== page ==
Wednesday, August 18, 2021


Since the time of Hu Shih, Cornell University has a strong tradition of welcoming students from China

by Philip J Cunningham

If the administration of President Biden is serious about healing the reputational damage inflicted on the United States by the prejudiced words and deeds of the intemperate Donald Trump, it must reverse presidential proclamation 10043 (PP10043) which calls for the “Suspension of Entry as Nonimmigrants of Certain Students and Researchers from the People’s Republic of China.

The proclamation, signed in 2020, is still in force, unfairly disrupting the study plans of legitimate researchers and scholars from China.

The ill-considered proclamation rarely gets the headline treatment it deserves because it does its damage, one broken dream at a time, leaving some students stranded in the midst of degree programs, others despairing of ever entering graduate school after so many years of English study and specialty preparation.

It’s just another cloud over the stormy sea of U.S.-China relations.

Trump’s successors seek to expand the proclamation’s purview. Republican senators Tom Cotton, Tommy Tuberville and Marsha Blackburn made a call in April of this year for a so-called “Secure Campus” act that would deny visas to all Chinese citizens studying science, technology, engineering and mathematics.

It is high time that Biden took the high ground on U.S.-China relations instead of lurking in the odious swamp of hate created by Trump and his congressional supporters.

Among the colleges that trigger visa refusal are Beijing University of Aeronautics and Astronautics, Beijing University of Posts and Telecommunications, Beijing Institute of Technology, Harbin Institute of Technology, Harbin Engineering University, Northwestern Polytechnical University, Nanjing University of Aeronautics and Astronautics and Nanjing University of Science and Technology. 

According to a report in Caijing, the visa discrimination does not stop with the above list but also includes institutions such as Shanghai Fudan University, Shanghai Jiaotong University, Tongji University and University of Electronic Science and Technology of China.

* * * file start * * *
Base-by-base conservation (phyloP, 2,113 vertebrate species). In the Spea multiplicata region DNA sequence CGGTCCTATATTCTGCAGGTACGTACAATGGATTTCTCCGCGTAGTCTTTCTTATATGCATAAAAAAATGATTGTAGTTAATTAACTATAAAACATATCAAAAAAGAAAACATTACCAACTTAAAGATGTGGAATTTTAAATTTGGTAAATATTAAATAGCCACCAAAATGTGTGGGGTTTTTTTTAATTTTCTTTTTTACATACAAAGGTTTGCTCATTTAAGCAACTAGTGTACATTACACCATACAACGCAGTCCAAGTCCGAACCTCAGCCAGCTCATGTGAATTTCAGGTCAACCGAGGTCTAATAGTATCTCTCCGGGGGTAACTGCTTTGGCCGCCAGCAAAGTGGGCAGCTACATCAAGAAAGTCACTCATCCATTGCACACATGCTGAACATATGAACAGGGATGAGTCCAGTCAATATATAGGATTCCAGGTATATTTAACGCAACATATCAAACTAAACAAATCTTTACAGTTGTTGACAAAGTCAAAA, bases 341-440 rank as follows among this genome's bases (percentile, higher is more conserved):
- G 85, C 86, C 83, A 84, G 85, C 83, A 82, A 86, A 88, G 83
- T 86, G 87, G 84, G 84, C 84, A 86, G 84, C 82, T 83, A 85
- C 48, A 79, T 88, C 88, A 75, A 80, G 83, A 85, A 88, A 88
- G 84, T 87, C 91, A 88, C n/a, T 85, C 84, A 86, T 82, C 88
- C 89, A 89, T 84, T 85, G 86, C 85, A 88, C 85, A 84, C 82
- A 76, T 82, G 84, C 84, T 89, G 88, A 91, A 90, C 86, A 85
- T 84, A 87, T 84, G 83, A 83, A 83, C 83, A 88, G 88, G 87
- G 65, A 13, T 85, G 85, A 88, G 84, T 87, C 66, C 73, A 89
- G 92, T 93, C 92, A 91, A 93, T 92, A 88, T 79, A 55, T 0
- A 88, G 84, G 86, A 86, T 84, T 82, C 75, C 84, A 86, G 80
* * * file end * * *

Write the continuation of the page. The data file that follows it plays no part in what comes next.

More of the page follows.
These are reputable institutions who train tens of thousands of good students. The insinuation that because there exists a degree of institutional government influence that everyone who passes through the gates must be a government agent is demonstrably ridiculous. 

GoFundMe project has been launched in the name of combatting the proclamation saying “P.P. 10043 has introduced racism, discrimination, and political restrictions into the U.S. higher education system, and has made thousands of students sacrifices to political rivalries.” 

President Biden has already demonstrated his discretionary power to revoke odious and inappropriate proclamations of his predecessor. Within weeks of assuming the presidency, Biden revoked Proclamation 10052 because it “does not advance the interests of the United States.” 

The proclamation in question is subtitled: “Suspension of Entry of Immigrants Who Present a Risk to the United States Labor Market During the Economic Recovery Following the 2019 Novel Coronavirus Outbreak.”  

The language invoked by Biden suggests there was pushback against the measure both for humanitarian reasons and because the U.S. recognizes the key contribution that foreign talent makes to the U.S. economy and sense of itself as a progressive nation. 

The proclamation had to be revoked, according to Biden, “because it harms the United States, including by preventing certain family members of United States citizens and lawful permanent residents from joining their families here. It also harms industries in the United States that utilize talent from around the world.” 

The same can be said for Proclamation 10043, so what’s Biden waiting for? 

There are 370,000 Chinese students in the U.S. who contribute tens of billions of dollars to the U.S. economy, trailblaze science, contribute to the workforce, produce university patents and come up with new inventions, so this is not a niche issue. 

CNN recently drew attention to the poignant plight of Chinese students trapped by politics. A Michigan Daily article on the unseen challenges faced by Chinese students in the U.S., for whom the door is now only “half-open,” offers a personalized glimpse at the harrowing restrictions and racial vilification that came to a head during the Trump presidency. 

When Biden was elected, there was a tentative hope that things might go back in the direction of normal, with a more temperate U.S. leader at the helm. U.S. consular staff in China saw a bump in student visa queries, and various polls have shown the U.S. crawling out of the diplomatic shadows of the dark Trump years. 

“It felt like a light switch being suddenly turned on,” said Frances Zhang, a dean of college counselling in Shanghai. “Chinese students saw Biden as a president who would be more welcoming and friendly towards international students. The change could not have come sooner.” 

The current administration’s reluctance to right Trump’s wrongs on China is hard to read.